II. Politics as human
I had intended, as the idea for this essay first arose, to detail not just what is animal in Emerson’s view of politics, but also what is distinctively human. What I have just written is entirely from the first half of the history, and as it feel into place for me, I came to expect Emerson’s inevitable reversal. Emerson would only go into such detail about what is animal in politics if he needed to do so as a form of preparation for an investigation of politics on the other side of the human/animal boundary. Emerson confounded this plan, as he is wont to do all plans that would corral him.
Emerson does, to an extent, locate a human side to politics that is not merely the “all too human” face we saw before. For instance, he calls “absolute right” the “first governor,” and claims, “every government is an impure theocracy.” (566) Every government aims at bending its law to the will of the wise man, but since, “the wise man, it cannot find in nature,”
…it makes awkward but earnest efforts to secure his government by contrivance; as, by causing the entire people to give their voices on every measure; or, by a double choice to get the representation of the whole; or, by a selection of the best citizens; or, to secure the advantages of efficiency and internal peace, by confiding the government to one, who may himself select his agents. (566)
Here is a vision of government as aspiring to an ideal, an absolute, to which only a human can aspire. It finds its figurehead in the image of the wise man. But the wise man cannot be found in nature—perhaps this means we are to take the wise man as above nature, or perhaps merely as unreal. Yet Emerson does speak, later of “the appearance of the principal to supersede the proxy; the appearance of the wise man, of whom the existing government, is, it must be owned, but a shabby imitation.” (567)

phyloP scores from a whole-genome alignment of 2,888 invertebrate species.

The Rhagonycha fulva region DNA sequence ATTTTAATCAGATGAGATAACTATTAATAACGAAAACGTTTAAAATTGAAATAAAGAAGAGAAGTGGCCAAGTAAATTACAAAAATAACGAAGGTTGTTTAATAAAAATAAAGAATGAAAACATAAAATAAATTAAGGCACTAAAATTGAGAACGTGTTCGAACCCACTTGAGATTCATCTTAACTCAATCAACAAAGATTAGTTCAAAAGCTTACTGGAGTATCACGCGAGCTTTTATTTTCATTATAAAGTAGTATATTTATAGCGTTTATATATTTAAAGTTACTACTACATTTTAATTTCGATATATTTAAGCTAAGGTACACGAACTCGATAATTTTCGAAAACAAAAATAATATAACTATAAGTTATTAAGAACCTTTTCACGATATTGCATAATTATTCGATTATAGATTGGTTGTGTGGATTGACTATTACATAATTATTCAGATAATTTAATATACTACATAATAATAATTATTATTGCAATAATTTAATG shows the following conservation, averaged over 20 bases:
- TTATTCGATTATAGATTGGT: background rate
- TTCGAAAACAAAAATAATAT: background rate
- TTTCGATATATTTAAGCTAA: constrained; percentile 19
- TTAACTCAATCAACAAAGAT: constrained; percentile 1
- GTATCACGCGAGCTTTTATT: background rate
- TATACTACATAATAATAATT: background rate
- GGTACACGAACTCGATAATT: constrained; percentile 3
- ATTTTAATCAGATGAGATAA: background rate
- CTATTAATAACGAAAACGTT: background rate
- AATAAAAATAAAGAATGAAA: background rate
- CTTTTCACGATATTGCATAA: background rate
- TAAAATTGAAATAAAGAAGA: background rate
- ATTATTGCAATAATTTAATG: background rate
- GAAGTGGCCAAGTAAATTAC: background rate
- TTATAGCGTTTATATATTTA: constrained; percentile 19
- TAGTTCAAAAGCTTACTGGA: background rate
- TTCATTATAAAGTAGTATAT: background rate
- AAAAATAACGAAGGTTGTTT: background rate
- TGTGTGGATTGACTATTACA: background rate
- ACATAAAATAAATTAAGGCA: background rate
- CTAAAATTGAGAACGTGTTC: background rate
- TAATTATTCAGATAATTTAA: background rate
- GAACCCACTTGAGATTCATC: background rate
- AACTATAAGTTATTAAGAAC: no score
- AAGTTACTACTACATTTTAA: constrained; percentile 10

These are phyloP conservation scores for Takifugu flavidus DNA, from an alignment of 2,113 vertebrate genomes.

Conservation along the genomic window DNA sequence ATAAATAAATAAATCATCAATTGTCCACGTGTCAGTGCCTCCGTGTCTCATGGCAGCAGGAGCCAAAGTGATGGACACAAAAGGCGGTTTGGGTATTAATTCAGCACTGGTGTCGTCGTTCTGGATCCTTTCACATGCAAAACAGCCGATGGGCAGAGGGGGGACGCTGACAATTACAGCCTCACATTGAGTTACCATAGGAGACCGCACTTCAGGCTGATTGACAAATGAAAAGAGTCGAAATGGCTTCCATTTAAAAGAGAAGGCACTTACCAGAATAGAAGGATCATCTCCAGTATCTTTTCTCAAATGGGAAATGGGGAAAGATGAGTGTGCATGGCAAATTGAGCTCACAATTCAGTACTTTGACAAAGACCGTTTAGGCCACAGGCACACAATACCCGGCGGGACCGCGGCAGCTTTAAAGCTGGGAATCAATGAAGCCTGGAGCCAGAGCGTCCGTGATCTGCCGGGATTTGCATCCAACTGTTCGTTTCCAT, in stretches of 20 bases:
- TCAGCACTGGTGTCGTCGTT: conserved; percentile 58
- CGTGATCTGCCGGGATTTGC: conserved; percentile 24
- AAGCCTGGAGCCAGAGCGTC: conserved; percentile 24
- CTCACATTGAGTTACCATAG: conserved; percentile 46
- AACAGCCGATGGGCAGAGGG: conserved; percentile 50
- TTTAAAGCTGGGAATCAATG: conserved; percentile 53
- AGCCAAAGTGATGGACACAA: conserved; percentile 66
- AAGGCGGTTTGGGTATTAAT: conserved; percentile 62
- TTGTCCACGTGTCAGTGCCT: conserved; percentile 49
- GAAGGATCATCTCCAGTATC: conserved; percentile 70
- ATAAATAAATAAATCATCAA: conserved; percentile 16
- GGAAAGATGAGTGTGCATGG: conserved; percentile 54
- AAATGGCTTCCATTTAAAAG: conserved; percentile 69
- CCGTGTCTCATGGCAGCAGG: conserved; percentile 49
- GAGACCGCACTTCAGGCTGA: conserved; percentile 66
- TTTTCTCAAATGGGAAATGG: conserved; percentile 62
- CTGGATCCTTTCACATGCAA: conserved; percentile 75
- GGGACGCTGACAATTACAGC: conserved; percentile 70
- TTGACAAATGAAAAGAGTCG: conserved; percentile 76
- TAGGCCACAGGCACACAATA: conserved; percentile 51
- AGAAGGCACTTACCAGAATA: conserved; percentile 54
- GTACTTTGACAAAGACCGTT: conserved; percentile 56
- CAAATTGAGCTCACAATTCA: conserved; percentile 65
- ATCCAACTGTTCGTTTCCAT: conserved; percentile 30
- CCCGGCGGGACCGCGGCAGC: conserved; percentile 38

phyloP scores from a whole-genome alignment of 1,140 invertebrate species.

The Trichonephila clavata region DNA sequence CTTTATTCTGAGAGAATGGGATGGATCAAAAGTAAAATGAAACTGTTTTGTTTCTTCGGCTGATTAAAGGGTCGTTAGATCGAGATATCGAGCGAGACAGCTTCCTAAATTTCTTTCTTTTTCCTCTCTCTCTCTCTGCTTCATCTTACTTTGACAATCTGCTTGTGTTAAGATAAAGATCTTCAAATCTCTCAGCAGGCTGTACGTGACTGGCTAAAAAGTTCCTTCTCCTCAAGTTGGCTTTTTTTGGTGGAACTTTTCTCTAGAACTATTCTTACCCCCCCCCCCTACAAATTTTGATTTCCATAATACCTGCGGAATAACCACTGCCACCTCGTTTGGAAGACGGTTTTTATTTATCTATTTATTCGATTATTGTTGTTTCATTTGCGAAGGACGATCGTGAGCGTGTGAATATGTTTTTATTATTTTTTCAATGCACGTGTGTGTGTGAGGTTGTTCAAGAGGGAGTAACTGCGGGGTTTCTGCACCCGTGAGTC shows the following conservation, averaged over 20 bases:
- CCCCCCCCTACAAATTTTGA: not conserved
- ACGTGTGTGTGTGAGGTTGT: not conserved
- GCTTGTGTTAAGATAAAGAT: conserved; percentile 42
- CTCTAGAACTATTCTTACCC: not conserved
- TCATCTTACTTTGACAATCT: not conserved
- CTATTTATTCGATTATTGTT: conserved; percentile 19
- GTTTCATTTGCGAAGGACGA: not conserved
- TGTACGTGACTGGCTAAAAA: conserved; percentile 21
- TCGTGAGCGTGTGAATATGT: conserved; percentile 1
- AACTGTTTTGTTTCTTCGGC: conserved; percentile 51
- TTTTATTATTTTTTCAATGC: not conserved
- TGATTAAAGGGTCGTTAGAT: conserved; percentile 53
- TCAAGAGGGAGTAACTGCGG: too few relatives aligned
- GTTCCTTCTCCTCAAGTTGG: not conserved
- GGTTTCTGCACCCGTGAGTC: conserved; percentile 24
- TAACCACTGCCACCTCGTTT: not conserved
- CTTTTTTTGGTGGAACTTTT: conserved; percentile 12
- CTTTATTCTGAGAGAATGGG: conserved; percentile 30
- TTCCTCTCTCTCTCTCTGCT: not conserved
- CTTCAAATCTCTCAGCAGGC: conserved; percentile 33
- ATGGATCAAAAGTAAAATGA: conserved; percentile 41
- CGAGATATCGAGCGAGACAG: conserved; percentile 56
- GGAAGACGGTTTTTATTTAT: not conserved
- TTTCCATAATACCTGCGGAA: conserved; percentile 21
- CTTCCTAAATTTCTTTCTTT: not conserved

The circumstances surrounding the wise man’s appearance, however, are curious. I cannot take it as anything but significant that the wise man is “principal”—but not “principle.” Right from the beginning of the essay, Emerson connects the “man of strong will” and the “man of truth” (559) with the fluidity above discussed. What characterizes the wise man is not some special universality, some absolute principle, but (a) the choosing of what is fit for oneself, and (b) the refusal to insist on extending this judgment to another:
Whilst I do what is fit for me, and abstain from what is unfit, my neighbor and I shall often agree in our means, and work together for a time to one end. But whenever I find my dominion over myself not sufficient for me, and undertake the direction of him also, I overstep the truth, and come into false relations to him. (566-567)
All of the animality of the first half of the essay comes rushing back. The wise man is characterized by a refusal to say that a course of action is “better” (a turn of phrase that, because it makes no reference to any individual, suggest universality)—rather only that it is “fitter for himself.” Often times, this may lead to collaboration between him and his neighbor, but this collaboration is only “for a time,” and there is always the risk of shifting to conflict in which neither merits moral condemnation.
I hardly want to say that Emerson identifies the wise man with the animal. There is a distinction to be drawn, though I do not pretend right now to know how to characterize it. What I do claim is that, given a choice between the animal and the human, the circumstantial and the principled, between property and person, Emerson chooses, again and again, the first term of the two, and when turns to finding what valuably human in politics, he models his picture on the animal. We are left with a wise man of resolutely animal origin, perhaps with something added—but not, above all, anything personal.